Below is an excerpt from CONFESSIONS OF A WAVE WARRIOR. As a youngster, I dreamed of becoming a frog man when I grew up, but though I had the chance while in the Navy, I let the opportunity pass me by. I later learned to SCUBA dive and to kayak in rivers and the ocean. In 1986, I got together with Jim Kakuk and Glenn Gilchrist, and we formed the Tsunami Rangers ocean adventure kayak team. Then we took it a step further and invented a new type of kayak that could help us master the marine environment. Here’s the story…
The X-1 Breaks the Wave Barrier
On a sheet of scratch paper, I sketched an ideal kayak, a sleek Kevlar-armored sit-on-top boat, fifteen feet of glistening sinew, which had rocker (like the curved rockers on a rocking chair) for maneuvers, big hatches to easily store gear, and a kick-up rudder to track in wind and currents. Glenn took the drawing and used his naval architect magic to draw up detailed plans for our first boat, the Tsunami X-1 Rocket. We called it the X-1 because it was experimental, and we loved The Right Stuff and everything about test pilots and experimental planes. We were impressed that Chuck Yeager’s X-1 broke the sound barrier. We intended to break the wave barrier in our X-1. Jim looked at Glenn’s design and said, “I’ll build that boat.”
And so Jim spent weeks constructing a mold for the X-1. One day we had a party at the shop. Out popped the first X-1 Rocket. It was made of translucent fiberglass and seemed very delicate. We took it to Tomales Bay and put her through the paces. It looked so graceful on the water that I nearly cried.
Jim made two more boats, this time out of heavily reinforced, “bulletproof” Kevlar. The X-1 designated for my use he painted crimson. We called it “the Red Boat.” We tried the second generation boats out on the pond next to the Berkeley marina. We raced, we braced, we rolled them with quick-release SCUBA tank straps secured at our waists. Everything checked out. We decided to form a corporation and go into production. I would be president and in charge of marketing our products, Jim would be the operations chief and builder, and Glenn would be lead designer. We called our company Tsunami Products, to associate the enterprise with our kayaking team and to leave open the possibility of making and selling ancillary goods and services in the future.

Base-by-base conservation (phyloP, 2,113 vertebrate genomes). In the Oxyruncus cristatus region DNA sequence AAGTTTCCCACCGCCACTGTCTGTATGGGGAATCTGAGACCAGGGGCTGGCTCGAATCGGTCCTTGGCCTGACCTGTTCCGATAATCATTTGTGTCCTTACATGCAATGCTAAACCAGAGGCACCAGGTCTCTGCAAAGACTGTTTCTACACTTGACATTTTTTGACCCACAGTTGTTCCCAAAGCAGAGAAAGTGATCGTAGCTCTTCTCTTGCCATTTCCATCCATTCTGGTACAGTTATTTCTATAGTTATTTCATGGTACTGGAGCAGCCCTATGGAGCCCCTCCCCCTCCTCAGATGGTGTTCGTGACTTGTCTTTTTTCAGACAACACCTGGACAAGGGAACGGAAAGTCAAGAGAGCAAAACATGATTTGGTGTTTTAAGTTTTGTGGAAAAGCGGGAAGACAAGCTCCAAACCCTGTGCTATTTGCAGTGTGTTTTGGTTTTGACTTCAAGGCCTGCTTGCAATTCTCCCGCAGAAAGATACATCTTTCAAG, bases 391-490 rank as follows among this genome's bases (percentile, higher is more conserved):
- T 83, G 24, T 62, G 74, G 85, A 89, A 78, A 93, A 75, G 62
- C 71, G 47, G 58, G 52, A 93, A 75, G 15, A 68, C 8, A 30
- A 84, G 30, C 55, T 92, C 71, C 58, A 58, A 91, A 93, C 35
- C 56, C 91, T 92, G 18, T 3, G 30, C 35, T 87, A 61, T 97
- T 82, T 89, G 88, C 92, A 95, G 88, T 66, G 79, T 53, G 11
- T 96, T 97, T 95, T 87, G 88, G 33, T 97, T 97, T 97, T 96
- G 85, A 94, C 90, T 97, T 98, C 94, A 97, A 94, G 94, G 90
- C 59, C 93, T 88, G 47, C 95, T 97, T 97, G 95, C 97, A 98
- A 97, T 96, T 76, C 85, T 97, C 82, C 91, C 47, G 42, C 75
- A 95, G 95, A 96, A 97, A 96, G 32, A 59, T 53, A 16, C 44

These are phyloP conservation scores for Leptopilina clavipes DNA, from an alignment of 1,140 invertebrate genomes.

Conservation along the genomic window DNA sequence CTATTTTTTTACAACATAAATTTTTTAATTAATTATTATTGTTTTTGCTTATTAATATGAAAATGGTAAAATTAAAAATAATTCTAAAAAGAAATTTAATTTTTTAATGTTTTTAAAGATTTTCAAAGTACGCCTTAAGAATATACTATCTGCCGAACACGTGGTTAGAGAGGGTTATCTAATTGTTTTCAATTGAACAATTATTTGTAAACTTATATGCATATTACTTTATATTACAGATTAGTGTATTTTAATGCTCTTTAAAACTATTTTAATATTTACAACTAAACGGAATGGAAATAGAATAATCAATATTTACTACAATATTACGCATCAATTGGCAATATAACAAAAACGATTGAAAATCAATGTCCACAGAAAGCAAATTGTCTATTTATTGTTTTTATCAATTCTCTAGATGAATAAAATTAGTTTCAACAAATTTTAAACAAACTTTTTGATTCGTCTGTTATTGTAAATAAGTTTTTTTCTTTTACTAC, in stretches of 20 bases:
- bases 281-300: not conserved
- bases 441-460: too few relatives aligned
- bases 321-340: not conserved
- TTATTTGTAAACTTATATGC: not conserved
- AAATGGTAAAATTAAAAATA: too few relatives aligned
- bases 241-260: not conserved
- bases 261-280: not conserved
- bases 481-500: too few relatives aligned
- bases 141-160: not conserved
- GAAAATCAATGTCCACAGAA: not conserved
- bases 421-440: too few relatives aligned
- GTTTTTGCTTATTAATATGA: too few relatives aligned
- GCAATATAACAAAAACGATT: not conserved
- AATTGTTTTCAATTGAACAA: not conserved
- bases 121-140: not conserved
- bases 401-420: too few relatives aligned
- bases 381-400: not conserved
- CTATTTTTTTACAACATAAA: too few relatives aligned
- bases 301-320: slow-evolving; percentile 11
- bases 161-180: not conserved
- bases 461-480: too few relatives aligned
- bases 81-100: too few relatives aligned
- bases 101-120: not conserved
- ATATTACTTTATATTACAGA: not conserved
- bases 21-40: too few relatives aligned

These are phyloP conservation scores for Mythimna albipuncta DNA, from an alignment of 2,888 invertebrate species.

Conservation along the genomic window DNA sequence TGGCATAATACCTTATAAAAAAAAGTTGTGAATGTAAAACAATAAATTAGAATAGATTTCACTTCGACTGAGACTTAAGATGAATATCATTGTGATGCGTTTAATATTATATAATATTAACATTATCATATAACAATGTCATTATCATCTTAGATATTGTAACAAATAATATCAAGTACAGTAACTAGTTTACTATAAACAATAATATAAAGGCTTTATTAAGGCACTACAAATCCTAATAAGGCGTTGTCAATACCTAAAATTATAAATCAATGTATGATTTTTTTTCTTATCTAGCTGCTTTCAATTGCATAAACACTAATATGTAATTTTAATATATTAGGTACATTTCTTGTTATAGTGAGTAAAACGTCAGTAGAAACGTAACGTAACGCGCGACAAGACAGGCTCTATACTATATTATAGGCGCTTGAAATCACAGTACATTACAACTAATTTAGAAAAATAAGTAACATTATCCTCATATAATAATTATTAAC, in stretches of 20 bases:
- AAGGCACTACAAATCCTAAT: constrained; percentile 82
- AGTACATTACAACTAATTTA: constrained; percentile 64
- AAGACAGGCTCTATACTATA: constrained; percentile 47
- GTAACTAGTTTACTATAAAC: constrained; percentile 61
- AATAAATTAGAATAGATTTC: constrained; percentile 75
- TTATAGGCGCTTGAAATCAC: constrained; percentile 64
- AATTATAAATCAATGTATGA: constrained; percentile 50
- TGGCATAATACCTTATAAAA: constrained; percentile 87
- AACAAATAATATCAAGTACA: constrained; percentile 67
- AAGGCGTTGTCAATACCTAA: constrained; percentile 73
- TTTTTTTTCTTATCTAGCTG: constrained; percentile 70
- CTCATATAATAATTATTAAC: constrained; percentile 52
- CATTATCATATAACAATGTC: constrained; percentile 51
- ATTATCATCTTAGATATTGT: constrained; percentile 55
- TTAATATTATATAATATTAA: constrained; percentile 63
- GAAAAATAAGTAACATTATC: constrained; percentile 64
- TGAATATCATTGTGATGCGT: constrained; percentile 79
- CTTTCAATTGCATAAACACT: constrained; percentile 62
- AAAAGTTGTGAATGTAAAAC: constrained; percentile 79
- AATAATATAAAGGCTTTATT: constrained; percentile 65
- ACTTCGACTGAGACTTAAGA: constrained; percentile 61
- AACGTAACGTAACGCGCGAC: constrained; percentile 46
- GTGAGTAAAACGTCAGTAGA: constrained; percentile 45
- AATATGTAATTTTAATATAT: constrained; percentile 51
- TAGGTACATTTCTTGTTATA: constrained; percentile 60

Since we had no money, I decided to use “guerrilla marketing” tactics that I taught in my promotions class at the university. My first bright idea was to earn an endorsement from the Navy SEALS and to get them to use the X-1 for insertions when they needed to avoid radar detection and be able to get on and off the boats at will.
I contacted SEAL teams 3 and 5 in Coronado and arranged a demonstration. Jim and I drove down the coast with my Red Boat and Jim’s kayak, the Blue Boat. Guess what color it was?
We stopped at La Jolla Beach and surfed the boats, to make sure they could perform in rough water. We should have done this long before our presentation to the SEALs, but didn’t. As it was, the boats surfed beautifully, just as Glenn had designed them to do. The hatches were relatively watertight, and the rudder worked as intended. There was only one glitch: the seatbelts came loose when under pressure, that is, when the boater was upside down in turbulent water and needed to roll. We determined that this was not a big deal since the SEALs would not be able to roll in any case. We took the seatbelts off the boats, cleaned them and ourselves up, and drove down to Coronado.
The sentry waved us through the gate at the Naval Amphibious Base, and we parked next to the beach, as instructed. Our contact, a chief Boatswain’s Mate, greeted us cheerily and helped us unload the boats and put them next to the surf. From nowhere, a squad of five SEALs materialized to check out the X-1s.